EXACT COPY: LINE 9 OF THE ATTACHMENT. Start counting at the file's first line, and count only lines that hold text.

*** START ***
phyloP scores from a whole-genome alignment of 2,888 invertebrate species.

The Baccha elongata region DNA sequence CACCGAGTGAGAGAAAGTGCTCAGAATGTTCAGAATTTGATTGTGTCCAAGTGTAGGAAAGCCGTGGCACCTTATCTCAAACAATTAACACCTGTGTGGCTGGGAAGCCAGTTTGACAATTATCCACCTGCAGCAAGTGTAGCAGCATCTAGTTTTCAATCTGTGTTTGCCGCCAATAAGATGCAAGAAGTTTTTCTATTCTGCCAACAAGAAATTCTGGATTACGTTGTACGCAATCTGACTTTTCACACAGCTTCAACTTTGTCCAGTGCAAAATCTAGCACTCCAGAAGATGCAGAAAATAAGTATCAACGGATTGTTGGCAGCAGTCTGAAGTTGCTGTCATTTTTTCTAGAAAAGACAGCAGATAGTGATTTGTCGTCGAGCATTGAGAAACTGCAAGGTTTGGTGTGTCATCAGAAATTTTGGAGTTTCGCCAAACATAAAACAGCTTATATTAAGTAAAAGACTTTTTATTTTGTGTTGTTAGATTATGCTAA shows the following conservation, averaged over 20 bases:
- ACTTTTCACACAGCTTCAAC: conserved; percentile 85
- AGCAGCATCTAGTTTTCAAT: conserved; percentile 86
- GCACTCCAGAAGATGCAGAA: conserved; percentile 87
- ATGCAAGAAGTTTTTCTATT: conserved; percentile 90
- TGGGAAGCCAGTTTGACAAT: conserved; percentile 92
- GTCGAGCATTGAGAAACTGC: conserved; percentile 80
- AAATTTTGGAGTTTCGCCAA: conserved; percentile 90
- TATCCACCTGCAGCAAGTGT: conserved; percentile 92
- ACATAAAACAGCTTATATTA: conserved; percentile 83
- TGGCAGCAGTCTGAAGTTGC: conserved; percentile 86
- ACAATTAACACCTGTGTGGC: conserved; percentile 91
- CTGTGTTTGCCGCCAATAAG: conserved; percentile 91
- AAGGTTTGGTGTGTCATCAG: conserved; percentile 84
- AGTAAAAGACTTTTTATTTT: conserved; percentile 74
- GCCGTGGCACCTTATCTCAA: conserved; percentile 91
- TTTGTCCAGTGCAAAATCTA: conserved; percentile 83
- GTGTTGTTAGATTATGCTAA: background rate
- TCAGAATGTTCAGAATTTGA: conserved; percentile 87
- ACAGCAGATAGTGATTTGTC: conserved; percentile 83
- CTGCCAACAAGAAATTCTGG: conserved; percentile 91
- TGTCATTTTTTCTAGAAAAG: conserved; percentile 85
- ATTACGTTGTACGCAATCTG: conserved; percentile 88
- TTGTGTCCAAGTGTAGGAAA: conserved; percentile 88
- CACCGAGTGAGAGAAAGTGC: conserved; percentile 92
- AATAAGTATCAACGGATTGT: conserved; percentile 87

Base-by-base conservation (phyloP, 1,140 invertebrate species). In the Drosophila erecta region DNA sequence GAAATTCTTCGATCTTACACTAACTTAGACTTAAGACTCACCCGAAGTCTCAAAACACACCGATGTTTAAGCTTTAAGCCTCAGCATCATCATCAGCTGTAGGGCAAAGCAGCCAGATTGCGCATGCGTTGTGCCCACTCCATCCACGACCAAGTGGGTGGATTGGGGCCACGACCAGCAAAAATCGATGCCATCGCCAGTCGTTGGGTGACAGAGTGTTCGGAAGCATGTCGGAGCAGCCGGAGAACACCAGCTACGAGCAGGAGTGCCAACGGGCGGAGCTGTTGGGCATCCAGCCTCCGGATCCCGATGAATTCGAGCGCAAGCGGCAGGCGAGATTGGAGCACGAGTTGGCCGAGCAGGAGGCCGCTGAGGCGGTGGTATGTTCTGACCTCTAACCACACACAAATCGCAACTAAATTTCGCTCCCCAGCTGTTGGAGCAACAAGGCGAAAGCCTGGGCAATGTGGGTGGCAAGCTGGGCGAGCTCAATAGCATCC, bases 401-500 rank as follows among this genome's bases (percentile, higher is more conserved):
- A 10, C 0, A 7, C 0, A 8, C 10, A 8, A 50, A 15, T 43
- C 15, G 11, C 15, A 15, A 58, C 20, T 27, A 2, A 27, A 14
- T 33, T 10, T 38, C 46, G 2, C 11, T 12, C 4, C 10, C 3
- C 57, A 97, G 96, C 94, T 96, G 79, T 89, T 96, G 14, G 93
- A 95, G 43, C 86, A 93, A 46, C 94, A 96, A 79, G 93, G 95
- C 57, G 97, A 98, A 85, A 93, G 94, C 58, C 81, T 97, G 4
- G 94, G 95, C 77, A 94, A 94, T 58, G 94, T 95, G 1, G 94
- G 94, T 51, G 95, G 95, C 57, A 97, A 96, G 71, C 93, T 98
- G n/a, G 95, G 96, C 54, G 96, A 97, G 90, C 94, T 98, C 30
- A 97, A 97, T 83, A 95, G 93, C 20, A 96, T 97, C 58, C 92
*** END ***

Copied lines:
- AAATTTTGGAGTTTCGCCAA: conserved; percentile 90